The Audience Agency's nationwide longitudinal (ongoing) panel survey of changing views about participating in creative and cultural activities through the pandemic.

COVID-19 has had a profound impact on the cultural sector, those who work in it, our audiences and communities. The Audience Agency, recognising our role and responsibility as a ‘sector support organisation’, has been doing what we can through this crisis to assist the arts and cultural sector. A key part of that has been providing a range of publicly available evidence and insight to reduce the many unknowns. If previous certainties about audiences may no longer be a reliable guide, we’ve tried to cast new light on audiences as they are now: their experiences, behaviours, values and future intentions.


Among the wide range of evidence we’ve already been sharing via our COVID-19 Insights section of our Bounce Forwards support programme, the COVID-19 Cultural Participation Monitor is the most important.

This research starts from a belief that everyone’s experiences, and everyone’s cultural engagement, matters. That we cannot understand the cultural impact of this moment without listening to the whole of our society. And that we need to recognise the different situations from which people came into this crisis and the different ways — whether in its apparent changeability, or in reinforcing existing disadvantages — that it has affected people as they have passed through it. We hope that it will also help us to ‘build back better’, responding to a far wider range of experiences and needs than before.

Key Findings

  • Physical engagement: 27% had done any​ in the pandemic year (Mar ‘20-Feb ‘21) cf. 87% before: only 19% of 45+, 36% of those younger.
  • Digital engagement: (only) moved from 41%-43%, but 53% engaging more.
  • Creative activities: slight drop, not just for ‘outside the home’ activities.
  • Reinforced inequality: impacts worse & less vaccination for younger, Black/Asian, lower income, (disabled), lower engaged.
  • Missing arts and culture: 77% strongly agree missing something; highest for live events (29%) and film (27%).
  • Willingness to attend: 27% happy to, 31% willing with reservations, 24% not until reduction in risk, 11% not until virus virtually eliminated, 7% not interested. Different profiles, different attitudes.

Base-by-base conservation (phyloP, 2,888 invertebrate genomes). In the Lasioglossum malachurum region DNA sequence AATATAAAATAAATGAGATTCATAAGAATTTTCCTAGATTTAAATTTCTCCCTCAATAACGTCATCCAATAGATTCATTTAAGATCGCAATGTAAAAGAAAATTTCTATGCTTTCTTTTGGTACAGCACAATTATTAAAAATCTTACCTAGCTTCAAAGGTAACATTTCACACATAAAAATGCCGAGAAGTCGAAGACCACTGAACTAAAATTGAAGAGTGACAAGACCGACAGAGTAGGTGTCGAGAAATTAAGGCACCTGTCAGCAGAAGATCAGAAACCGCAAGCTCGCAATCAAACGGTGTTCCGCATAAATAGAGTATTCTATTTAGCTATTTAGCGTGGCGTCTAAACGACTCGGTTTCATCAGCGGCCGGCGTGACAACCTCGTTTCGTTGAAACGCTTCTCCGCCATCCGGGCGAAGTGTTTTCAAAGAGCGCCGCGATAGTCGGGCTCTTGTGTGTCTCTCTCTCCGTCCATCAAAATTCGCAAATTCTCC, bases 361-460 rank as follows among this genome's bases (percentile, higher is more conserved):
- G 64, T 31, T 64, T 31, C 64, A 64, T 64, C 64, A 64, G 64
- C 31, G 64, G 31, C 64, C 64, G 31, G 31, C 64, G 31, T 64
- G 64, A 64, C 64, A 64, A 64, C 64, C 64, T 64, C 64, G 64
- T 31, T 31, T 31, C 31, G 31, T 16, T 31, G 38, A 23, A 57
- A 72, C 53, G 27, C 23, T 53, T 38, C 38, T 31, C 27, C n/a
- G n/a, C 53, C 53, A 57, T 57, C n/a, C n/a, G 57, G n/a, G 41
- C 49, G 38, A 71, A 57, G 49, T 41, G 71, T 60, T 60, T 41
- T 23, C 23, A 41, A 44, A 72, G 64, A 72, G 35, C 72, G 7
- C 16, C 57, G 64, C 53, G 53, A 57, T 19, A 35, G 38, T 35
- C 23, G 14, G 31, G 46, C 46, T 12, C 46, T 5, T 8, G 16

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To get a full overview of where we think audience thinking is at as of Spring 2021, sit down with a cuppa for 45 minutes while Oliver Mantell, Director of Policy Research, takes us through what different types of people have been doing during the pandemic, how they feel about coming back, and what the implications might be for the sector:

Download these slides as a PDF


Headline Reports

We are regularly releasing a series of substantive reports that explore the full breadth of the monitor's findings about audiences' experiences, expectations and intentions before, during and after COVID.

Wave 1 | Initial Findings - Autumn 2020

Wave 2 | Inequality through COVID - Spring 2021

Deep Dives

We're also producing a range of supporting articles that dive deeper into particular aspects of the monitor's findings.

Willingess to Attend

Vaccine Certification Effect

Digital Engagement


About the Monitor

This research is part of a national research programme led by the Centre for Cultural Value in collaboration with the Creative Industries Policy and Evidence Centre and The Audience Agency. The project is funded by the Arts and Humanities Research Council (AHRC) through UK Research and Innovation’s COVID-19 rapid rolling call. This collaborative approach is what has allowed us to conduct such an extensive national programme of ongoing research, helping us to understand and track changes in the public’s cultural participation through and beyond COVID-19. The Cultural Participation Monitor report provides an initial overview of the findings from the first wave of field work, already offering a clear picture of the impact of COVID-19 across the whole population - how it has affected cultural engagement so far, as well as how it is likely to affect it in the future.

We will continue to build on this foundation to provide an ever-richer understanding of our communities and their cultural engagement. Importantly, this research is focussed on the whole of the UK public and will track and explore their behaviours, attitude and intentions throughout the crisis, running in a series of waves of nationally representative panel surveys well into 2022. It doesn’t only focus on a particular moment in time, or a specific artform, or only ‘core’ audiences, or those on mailing lists.

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The Audience Agency commissioned Dynata to carry out a population survey online, with quotas based on age, sex, ethnicity, region and Audience Spectrum segment. 6,055 responses were received in the first wave, collected from late October to early November, 2020. Additional waves of surveys will be undertaken every couple of months until autumn 2021. This report provides a summary of initial findings; there will be more summaries by topic and for future waves of the survey.



Deep dives into particular aspects of the monitor's findings